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Source: ITbusiness.ca

Posted on January 3, 2008

      Last year we saw hackers exploit trusted brands, and we can expect to see more of the same this year - especially with the popularity (and relative insecurity) of social networking sites.

      The threat of choice typically involves modifying Web pages to serve up malicious content to visitors. So instead of directly attacking users, the attackers let users come to them.

      It's also easier for the bad guys to pull off these attacks. Last year we saw the proliferation of professional attack kits for sale over the Web (a phishing kit, for example, allows somebody to set up every aspect of a phishing attack). "The guys selling this stuff are providing updates, just like you would see with a legitimate software provider," said Marc Fossi, a security specialist with Symantec Canada.

      This coming year we can expect to see the continuation and evolution of current security threats. Here are some of the top ones to look out for in 2008:

1. The Olympics

      Last year we started to see more attacks surrounding large-scale events, so this summer's Olympic Games in Beijing will be something to watch out for, said Stephan Chenette, director of the Western security lab with Websense. "It's a huge event, and it's occurring in China," he said. "And of the top countries where we see attacks coming from, China is in the top three." If an exploit is put on that particular Web site, a large number of visitors will be at risk - and we can expect to see more of these types of attacks occur around holidays or sporting events.

2. More Mac attacks

      It's not that the Mac is becoming more vulnerable in terms of its security, but simply that the platform is becoming more popular. As more people use Macs and iPhones to surf the Web, more attackers will be targeting those users and crafting specific exploits for the Mac or the iPhone, said Chenette.

3. More mobile attacks - thanks to the iPhone

      We're also seeing more robust cell phones, thanks to the popularity of the iPhone. "With this comes the capability of these devices to face the same sort of threats that your PC would face," said Fossi.

      Other cell phone manufacturers are looking at Apple's success with the iPhone and looking to design similar devices. As a result, more banks are designing their Web portals for mobile browsers.

4. Social networking sites

      In the past, the Web site owner created the content of the Web site. Now the 20 most popular sites are social networking sites using Web 2.0 technologies, said Chenette. That means the content is created by users - not the Web site owners. And there's generally no security model built around the content or applications that are going onto these Web 2.0-driven Web sites.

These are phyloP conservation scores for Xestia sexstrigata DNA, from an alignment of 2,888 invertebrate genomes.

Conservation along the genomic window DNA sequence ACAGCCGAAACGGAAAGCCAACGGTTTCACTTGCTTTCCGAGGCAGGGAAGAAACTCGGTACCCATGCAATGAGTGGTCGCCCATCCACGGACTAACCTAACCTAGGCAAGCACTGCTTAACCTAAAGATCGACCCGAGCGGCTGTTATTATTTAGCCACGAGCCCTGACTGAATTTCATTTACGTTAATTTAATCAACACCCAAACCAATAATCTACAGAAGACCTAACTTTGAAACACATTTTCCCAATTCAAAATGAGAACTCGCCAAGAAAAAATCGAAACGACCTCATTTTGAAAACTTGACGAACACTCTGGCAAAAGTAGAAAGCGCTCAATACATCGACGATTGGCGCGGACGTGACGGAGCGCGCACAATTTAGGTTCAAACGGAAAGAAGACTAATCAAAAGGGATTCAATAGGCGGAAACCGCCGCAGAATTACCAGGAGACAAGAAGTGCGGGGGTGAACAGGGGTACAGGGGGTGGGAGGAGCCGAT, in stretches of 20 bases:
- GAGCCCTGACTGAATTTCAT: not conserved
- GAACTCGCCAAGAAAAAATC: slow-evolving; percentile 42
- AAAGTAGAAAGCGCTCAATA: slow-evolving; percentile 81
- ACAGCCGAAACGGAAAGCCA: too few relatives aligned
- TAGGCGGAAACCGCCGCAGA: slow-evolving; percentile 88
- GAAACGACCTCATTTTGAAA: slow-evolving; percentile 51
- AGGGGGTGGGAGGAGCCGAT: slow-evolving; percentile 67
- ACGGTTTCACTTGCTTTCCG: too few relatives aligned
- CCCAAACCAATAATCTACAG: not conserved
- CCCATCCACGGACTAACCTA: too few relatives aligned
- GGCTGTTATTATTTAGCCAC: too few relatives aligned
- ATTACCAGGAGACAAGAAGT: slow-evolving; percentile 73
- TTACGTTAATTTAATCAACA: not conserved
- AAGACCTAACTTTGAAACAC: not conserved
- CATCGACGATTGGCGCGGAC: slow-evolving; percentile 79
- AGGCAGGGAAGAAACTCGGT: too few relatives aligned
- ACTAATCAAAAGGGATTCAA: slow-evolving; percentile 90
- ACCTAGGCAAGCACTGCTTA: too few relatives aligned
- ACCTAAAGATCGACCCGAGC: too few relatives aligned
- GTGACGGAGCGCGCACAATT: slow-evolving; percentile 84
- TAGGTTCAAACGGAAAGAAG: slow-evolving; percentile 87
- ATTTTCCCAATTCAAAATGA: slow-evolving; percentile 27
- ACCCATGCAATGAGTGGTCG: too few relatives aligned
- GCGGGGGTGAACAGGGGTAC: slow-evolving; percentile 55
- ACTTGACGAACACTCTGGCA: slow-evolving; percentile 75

"Any user can be creating content for Web 2.0-driven Web sites, which opens up a large possibility that there's malicious content being placed on those sites," he said. Typically in this scenario visitors to the site will be directed to another Web site that is owned directly by a malicious attacker.

5. Vishing

      Last year we started to see vishing - a form of phishing through voicemail - where attackers call cell phones, leave a voicemail with a particular number to call, and upon calling back users are asked for personal information. We can expect to see a lot more of it this year, thanks to the increased use of cell phones.

6. Morphing Java script

      In order to evade anti-virus signatures and other Web scanners, a lot of attackers are now morphing their Web content, said Chenette. This means when a user visits a particular malicious site, the attacker can serve up different malicious content to that user every single time. "It makes it a lot more difficult for AV vendors to detect malicious content," he said.

7. The bot evolution

      Traditionally bots had a central command-and-control centre, so if you cut the head off, the rest would die out. Now we're seeing peer networks, so there's no single centralized command point. "They're becoming a lot more difficult to take down," said Fossi. "We're expecting that the rest of the bot building community will start to adapt these types of tactics on a more widespread basis."

      The reality is, most Canadian firms haven't even covered off the most basic tenets of security, said David Senf, director of Canadian security and software research with IDC Canada.

      For example, we don't have a lot of identity and access management deployed in Canada, he said.

      Last year we heard about some significant security breaches, from the British government to TJX. "Those aren't surprising," said Senf. "What's surprising is there hasn't been more given the state of IT security."

      We'll likely hear about more breaches this year, including social engineering attacks over social networking sites. "We saw that emerge [last year] as something real."

      We'll also hear more from regulators and the privacy commissioner, as well as the credit card industry around PCI. "That will push more retailers and firms that deal with credit card transactions to beef up their security," said Senf.

      It's not all bad news. Websense predicts this year key members of hacker groups will be taken down and arrested - hopefully that would include the Storm attack group, the organization responsible for a number of large-scale attacks over the Web.

      There are also more creative ways authorities can go after group members, since they're often involved in myriad illegal activities, such as gambling or child pornography.

      "Law enforcement has learned quite a bit about how these groups work," said Chenette.

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